Archibald C. Godwin
|Archibald C. Godwin|
Nansemond County, Virginia
|Died||September 19, 1864 (aged 32–33)
|Place of burial||Stonewall Cemetery in Winchester, Virginia|
|Allegiance||Confederate States of America|
|Service/branch||Confederate States Army|
|Years of service||1861-1864|
Archibald C. Godwin was born in Nansemond County, Virginia in 1831, the son of Jonathan Lewis and Julia Campbell Godwin. Before his first birthday, he was moved to Portsmouth, Virginia to live with his grandmother. He was educated in Portsmouth. Around the age of nineteen he went to California hoping to strike it rich mining for gold. He was able to build a fortune on gold mining, cattle, timber and real estate. In 1860, the 6'6" Godwin lost the Democratic Party nomination for governor by one vote.
Godwin returned to his native state when the American Civil War broke out in 1861. He initially served as a captain and then major in the provost and acted as assistant provost marshal in charge of Libby Prison. Jefferson Davis assigned Godwin the task of constructing the prison stockade in Salisbury, North Carolina. He was transferred to the front taking the colonelcy of the 57th North Carolina Infantry on July 17, 1862.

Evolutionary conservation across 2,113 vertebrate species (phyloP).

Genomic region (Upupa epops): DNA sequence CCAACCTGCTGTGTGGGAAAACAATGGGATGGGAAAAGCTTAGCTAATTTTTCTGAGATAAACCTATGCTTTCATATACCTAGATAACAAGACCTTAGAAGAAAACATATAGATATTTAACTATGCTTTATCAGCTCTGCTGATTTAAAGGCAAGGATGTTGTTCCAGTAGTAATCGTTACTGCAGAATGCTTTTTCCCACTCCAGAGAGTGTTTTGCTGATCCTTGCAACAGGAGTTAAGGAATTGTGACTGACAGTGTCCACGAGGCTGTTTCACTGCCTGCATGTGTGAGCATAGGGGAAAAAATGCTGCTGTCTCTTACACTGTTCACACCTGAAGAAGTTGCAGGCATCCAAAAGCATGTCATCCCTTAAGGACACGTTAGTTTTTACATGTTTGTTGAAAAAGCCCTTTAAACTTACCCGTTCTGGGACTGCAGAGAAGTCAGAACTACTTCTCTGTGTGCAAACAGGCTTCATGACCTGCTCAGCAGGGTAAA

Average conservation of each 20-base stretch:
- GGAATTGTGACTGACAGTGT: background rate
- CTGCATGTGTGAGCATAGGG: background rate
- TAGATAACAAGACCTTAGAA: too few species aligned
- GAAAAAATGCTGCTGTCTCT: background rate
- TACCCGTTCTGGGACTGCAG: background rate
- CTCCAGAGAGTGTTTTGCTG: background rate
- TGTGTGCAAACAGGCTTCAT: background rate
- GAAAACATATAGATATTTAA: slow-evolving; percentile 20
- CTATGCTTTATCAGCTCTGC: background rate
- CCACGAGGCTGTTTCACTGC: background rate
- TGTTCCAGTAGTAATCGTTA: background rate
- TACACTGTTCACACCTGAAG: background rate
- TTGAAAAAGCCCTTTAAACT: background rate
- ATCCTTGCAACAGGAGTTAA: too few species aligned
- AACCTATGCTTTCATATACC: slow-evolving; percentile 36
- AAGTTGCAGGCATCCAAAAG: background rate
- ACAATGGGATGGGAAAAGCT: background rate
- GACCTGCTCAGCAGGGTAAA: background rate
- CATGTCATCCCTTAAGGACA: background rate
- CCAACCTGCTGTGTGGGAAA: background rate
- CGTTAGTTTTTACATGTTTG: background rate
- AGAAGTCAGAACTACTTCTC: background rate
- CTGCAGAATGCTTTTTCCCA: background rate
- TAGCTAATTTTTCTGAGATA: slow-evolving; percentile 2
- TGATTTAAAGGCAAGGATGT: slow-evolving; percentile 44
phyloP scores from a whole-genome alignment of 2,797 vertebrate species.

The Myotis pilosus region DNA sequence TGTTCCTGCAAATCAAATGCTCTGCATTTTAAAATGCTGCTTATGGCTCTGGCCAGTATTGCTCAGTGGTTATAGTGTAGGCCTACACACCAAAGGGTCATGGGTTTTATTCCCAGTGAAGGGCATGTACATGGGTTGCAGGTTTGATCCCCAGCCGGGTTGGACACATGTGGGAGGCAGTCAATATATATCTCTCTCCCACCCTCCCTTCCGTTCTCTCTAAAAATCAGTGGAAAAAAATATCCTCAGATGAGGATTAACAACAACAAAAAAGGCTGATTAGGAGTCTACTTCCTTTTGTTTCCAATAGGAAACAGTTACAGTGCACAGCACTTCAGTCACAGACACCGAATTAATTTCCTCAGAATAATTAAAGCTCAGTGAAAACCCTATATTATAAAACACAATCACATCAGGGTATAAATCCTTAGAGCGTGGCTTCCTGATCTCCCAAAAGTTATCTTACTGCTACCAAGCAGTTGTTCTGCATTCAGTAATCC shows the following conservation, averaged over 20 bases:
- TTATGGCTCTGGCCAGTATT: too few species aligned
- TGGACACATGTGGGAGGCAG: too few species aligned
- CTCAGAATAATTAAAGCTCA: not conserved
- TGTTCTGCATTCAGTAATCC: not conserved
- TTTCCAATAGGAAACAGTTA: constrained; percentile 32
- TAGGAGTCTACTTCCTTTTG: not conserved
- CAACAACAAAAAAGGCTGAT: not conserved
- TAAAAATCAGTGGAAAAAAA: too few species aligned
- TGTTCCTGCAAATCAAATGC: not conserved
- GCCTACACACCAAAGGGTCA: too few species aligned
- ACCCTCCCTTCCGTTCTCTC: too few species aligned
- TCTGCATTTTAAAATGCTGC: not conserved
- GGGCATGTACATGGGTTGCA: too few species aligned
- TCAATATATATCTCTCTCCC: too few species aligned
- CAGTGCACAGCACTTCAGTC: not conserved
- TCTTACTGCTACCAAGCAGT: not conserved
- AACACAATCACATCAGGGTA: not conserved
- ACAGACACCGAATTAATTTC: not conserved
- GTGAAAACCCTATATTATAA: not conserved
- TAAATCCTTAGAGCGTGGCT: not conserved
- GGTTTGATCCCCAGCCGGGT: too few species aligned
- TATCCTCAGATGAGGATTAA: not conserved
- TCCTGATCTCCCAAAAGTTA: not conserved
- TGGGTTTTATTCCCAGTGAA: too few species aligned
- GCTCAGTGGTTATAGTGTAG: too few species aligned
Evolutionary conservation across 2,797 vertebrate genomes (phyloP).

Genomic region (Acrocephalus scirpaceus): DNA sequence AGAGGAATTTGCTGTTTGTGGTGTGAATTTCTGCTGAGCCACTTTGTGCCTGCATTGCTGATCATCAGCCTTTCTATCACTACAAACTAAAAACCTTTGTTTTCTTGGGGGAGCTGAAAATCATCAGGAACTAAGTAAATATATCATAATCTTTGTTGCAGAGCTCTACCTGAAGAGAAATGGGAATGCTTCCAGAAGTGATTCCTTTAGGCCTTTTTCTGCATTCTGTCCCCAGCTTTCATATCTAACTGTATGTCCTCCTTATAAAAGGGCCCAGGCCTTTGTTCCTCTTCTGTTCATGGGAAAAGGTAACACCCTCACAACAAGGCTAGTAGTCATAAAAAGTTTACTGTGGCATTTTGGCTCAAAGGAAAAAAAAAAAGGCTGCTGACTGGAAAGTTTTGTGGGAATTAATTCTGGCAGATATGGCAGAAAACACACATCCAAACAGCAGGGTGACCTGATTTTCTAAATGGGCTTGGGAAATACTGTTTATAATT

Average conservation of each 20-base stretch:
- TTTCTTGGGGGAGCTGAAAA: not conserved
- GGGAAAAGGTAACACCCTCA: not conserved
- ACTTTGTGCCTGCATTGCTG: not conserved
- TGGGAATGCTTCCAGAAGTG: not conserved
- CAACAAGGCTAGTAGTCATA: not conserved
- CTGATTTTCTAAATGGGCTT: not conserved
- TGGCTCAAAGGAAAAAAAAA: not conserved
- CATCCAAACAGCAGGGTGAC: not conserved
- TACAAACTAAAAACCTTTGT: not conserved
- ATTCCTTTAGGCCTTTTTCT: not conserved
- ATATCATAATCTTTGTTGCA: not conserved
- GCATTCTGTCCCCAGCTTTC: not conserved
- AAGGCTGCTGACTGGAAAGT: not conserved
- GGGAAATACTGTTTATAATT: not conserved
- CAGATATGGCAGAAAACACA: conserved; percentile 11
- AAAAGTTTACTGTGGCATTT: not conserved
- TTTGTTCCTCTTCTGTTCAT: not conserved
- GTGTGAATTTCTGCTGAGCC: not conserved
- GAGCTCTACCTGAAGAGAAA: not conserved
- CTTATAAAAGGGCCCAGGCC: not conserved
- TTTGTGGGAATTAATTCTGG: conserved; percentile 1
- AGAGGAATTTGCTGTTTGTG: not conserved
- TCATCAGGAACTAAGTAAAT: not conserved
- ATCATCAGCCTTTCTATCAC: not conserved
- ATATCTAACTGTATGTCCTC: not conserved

Godwin's first action came at the Battle of Fredericksburg on December 13, 1862. He also served as a member of Robert F. Hoke's Brigade during the Fredericksburg phase of the Chancellorsville Campaign. Hoke had been wounded and was replaced by Colonel Isaac E. Avery. Godwin marched under the command of Avery to Gettysburg, Pennsylvania in the summer of 1863 participating in the attack on Cemetery Hill on July 2 at the Battle of Gettysburg. With the mortal wounding of Colonel Avery, Godwin temporarily assumed command of the brigade and led it back into Virginia and until November 7, 1863 when he was captured at Rappahannock Bridge. He was exchanged in 1864, and promoted to brigadier general commanding what had formerly been Hoke's Brigade on August 5.
On September 19 he was killed at the Third Battle of Winchester. He had acquired a reputation for being quite cruel to Union captives. There had been some discussion after the war of trying Godwin for war crimes until it was discovered that he was already dead. Godwin is buried at Stonewall Cemetery in Winchester, Virginia. There is also a monument for him at Cedar Grove Cemetery in Portsmouth, Virginia.
- Sifakis, Stuart. Who Was Who in the Confederacy, Facts on File, 1989, ISBN 978-0-8160-2204-5
- Sifakis, Who Was Who in the Confederacy